The sentences  were handed out after a three-week trial in early 2017, where a U S federal jury found each defendant guilty of several offenses including mail fraud, wire fraud, identity theft, credit card fraud and theft of government property. Additional charges were conspiracies to commit bank fraud and money laundering.

Can money authenticate or  repair these young Nigerian men's inauthentic  lives or replace years wasted away in a dungeon? Will money  ( ego in Igbo; kwudi in Hausa; owo in Yoruba) validate, confirm, or substantiate our wasted existence? Surely, it cannot bring back the lives of babies murdered at Ozubulu Catholic Church by seekers of money?  Alas, the  babies did not even know  what the bullets shattering  their bodies were all about. Little did they realize that the guns and bullets were not toys Daddy buys from K-Mart.

Can money buy, delay, or rush time? Can it disfigure the universe so I can leave New York one night and be at Lagos, Nigerian a day earlier? Can money make it possible for a favorite uncle who died in 1975 to come visit today and witness my metamorphosis, transformation, or transmutation of his village?   What exactly can money buy for you or me that nothing else can buy? Nothing! Zero! Zilch! Nought! Nonentity!

The longer we think about the value of money, the more we are convinced that money is more of a curse than a blessing. Look around you and observe the level of poverty, hatred, waste, death, envy and misery that we can justly attribute to money or as originating from money. The men I grew up with are all dead victims of money. They'd splash stolen money in unimaginable ways you thought they would not die.

Money does lots of meaningless things.  If you mention food, clothes, vehicles, vacation time and wartime as things money can buy, then I would ask you:  Aren't these things luxuries that do not add anything to life other than your  journey  from your mother's womb;  to the dining table,  to the toilet and finally to the grave in a borrowed attire? Where is the list of things money can buy that are not ephemeral, meaning short-lived, transient, passing, fleeting, brief, momentary,  rather than  lasting ?  Read to the end of this essay to find out.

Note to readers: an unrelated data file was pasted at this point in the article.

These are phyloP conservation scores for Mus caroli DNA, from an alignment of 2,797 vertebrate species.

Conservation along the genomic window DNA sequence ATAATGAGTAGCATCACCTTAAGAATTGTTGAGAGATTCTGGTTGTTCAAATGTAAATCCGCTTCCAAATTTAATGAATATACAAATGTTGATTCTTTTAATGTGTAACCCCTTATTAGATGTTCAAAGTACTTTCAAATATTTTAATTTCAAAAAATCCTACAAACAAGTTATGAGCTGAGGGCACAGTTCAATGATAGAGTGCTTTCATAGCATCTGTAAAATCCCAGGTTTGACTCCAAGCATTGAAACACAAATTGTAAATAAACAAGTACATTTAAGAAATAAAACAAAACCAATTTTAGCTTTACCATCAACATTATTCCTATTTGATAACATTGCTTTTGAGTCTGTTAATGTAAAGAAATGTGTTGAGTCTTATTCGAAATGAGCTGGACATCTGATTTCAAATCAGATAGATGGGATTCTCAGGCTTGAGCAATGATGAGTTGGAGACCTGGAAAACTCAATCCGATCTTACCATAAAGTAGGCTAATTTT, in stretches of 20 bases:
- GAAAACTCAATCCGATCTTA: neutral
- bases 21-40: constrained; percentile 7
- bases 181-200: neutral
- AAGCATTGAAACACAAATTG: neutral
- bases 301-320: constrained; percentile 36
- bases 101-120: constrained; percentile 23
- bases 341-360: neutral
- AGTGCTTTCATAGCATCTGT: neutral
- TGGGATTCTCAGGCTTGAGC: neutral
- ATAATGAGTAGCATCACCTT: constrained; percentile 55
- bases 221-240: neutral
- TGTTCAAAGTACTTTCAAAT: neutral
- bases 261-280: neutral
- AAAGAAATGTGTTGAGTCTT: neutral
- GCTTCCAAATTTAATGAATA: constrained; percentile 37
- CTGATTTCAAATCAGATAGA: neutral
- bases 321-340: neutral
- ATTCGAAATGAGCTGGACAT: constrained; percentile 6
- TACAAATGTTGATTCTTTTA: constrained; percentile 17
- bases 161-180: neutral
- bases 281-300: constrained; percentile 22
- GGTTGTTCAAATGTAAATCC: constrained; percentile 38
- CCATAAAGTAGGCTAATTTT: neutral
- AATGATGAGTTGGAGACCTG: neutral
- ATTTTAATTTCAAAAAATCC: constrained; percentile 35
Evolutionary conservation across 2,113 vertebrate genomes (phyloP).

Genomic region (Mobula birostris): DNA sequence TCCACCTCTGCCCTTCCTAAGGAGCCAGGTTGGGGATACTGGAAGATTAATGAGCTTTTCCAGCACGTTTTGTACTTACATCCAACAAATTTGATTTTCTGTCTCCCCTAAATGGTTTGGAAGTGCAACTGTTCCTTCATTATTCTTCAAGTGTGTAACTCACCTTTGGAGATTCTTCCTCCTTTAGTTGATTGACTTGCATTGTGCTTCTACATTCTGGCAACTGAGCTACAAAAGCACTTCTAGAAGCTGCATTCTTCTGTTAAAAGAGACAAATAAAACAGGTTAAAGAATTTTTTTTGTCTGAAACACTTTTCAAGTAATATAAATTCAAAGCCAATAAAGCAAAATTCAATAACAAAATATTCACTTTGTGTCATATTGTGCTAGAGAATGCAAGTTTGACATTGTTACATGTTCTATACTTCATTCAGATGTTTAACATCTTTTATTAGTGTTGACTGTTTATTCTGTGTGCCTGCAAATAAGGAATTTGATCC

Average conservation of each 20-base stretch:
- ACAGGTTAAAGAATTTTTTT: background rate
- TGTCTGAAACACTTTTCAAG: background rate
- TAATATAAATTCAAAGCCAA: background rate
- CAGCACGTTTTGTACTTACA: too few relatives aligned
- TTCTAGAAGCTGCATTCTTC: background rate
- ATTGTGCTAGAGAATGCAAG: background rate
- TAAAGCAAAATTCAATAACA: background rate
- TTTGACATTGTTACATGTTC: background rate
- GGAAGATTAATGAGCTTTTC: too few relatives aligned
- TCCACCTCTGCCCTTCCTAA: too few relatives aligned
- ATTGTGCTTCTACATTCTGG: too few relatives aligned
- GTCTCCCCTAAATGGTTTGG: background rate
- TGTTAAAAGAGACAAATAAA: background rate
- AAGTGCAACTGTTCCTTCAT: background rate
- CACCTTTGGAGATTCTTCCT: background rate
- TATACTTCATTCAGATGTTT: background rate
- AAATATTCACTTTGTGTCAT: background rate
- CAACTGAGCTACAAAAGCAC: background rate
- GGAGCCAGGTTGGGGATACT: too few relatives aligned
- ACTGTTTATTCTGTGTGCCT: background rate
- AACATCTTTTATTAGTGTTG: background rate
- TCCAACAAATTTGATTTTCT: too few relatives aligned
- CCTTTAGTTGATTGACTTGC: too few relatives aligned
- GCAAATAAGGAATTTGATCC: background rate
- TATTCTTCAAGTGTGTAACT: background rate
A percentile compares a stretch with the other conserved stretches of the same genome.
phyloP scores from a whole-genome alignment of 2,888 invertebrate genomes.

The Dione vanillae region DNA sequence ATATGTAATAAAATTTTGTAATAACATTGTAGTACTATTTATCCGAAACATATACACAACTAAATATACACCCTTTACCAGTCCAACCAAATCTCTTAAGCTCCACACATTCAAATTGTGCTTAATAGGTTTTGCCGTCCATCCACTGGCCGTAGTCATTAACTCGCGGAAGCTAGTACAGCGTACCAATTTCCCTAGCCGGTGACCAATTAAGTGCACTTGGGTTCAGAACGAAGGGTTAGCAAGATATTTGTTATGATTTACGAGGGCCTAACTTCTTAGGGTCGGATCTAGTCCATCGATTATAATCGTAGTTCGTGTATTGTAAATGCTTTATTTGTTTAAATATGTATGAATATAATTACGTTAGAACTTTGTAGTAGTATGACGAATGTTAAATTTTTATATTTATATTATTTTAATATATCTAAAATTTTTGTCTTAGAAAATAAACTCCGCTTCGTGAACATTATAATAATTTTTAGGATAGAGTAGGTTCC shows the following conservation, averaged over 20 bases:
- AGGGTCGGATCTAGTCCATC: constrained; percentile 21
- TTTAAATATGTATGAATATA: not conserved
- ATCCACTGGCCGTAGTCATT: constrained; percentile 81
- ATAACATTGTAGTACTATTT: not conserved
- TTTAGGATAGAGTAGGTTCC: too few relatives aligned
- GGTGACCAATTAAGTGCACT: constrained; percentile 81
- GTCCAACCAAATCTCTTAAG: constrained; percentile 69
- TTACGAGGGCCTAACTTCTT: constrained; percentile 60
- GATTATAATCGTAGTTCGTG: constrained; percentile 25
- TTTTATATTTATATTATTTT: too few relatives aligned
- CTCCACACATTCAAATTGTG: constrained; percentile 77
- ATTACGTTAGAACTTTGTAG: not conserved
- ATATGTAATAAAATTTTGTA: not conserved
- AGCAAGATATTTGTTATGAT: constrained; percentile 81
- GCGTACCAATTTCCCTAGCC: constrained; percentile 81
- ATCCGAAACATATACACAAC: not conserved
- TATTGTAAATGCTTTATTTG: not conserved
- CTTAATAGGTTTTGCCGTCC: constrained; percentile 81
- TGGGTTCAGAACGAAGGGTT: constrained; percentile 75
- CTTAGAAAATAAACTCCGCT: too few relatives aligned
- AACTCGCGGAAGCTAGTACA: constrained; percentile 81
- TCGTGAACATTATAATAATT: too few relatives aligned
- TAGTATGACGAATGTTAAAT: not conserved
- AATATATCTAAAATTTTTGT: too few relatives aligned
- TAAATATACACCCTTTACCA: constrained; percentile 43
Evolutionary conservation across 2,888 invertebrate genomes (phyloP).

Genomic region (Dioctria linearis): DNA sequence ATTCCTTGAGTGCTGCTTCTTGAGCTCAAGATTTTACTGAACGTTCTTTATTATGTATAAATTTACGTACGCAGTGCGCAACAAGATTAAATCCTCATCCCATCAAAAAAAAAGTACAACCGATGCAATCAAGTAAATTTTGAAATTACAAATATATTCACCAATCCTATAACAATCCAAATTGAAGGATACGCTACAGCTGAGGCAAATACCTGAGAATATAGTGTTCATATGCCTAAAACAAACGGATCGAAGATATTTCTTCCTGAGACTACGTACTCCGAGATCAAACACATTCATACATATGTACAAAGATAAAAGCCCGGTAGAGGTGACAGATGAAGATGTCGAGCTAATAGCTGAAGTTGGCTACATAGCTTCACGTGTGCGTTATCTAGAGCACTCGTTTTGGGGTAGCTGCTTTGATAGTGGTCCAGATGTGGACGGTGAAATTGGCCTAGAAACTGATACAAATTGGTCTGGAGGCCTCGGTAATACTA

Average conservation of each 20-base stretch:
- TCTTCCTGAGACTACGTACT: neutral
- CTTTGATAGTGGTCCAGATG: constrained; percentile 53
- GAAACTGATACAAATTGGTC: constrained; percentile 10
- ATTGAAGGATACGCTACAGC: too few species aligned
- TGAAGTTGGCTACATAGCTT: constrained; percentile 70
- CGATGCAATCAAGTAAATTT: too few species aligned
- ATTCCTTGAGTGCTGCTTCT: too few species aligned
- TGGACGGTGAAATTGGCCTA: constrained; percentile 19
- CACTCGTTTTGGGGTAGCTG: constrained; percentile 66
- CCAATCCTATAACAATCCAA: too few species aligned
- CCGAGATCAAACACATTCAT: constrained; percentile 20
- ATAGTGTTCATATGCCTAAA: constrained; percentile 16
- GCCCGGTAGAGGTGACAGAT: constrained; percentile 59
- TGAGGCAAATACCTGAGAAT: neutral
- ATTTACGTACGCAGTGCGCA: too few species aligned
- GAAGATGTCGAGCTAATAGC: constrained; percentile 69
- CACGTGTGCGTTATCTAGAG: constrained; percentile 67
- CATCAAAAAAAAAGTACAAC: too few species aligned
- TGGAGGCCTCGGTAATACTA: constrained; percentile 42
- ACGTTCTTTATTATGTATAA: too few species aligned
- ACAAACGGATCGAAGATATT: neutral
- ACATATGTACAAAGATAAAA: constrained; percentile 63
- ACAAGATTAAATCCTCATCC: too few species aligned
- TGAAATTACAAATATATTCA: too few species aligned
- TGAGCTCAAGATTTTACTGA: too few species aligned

Money is meaningless.  A thing is not meaningless  if it is  carrying great weight, is momentous, or  having an important effect. The question of what money can and cannot buy is a persistent one in the light of the disservice that money is doing to the human race in general and to Nigeria in particular, bearing in mind the dishonor people who have or lack money are doing to themselves. We are compelled to wager that money is an insubstantial, insignificant, worthless  piece of paper. We conclude  that:

Money cannot buy God, or  life, (the state of not dying from disease, old age, or accident).

Money cannot buy peace, love, respect, justice, being law abiding, or decency.

Money cannot buy commonsense, fairness, fair dealing, equality, or freedom from mental enslavement.

Money cannot buy weapons  to prevent human annihilation by the wicked.

Money cannot buy hope, salvation from fear, or freedom from old age and  eventual death.

Money cannot buy me; I don't know about you.

Money cannot buy anything we can be satisfied with without needing more.

By Dr. James C. Agazie; This email address is being protected from spambots. You need JavaScript enabled to view it. ; jamesagazies.blogspot.com

 

COPYRIGHTED 3/25/ 2013. DIRECT COMMENTS TO THIS WRITER

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James Agazie Ed D

A retired college Professor  with educational backgrounds in law (JD) education (Ed.D, MA) counseling,( MS) and and mathematics.  Write on topics dealing with Nigerian families, marriages, education, and employment.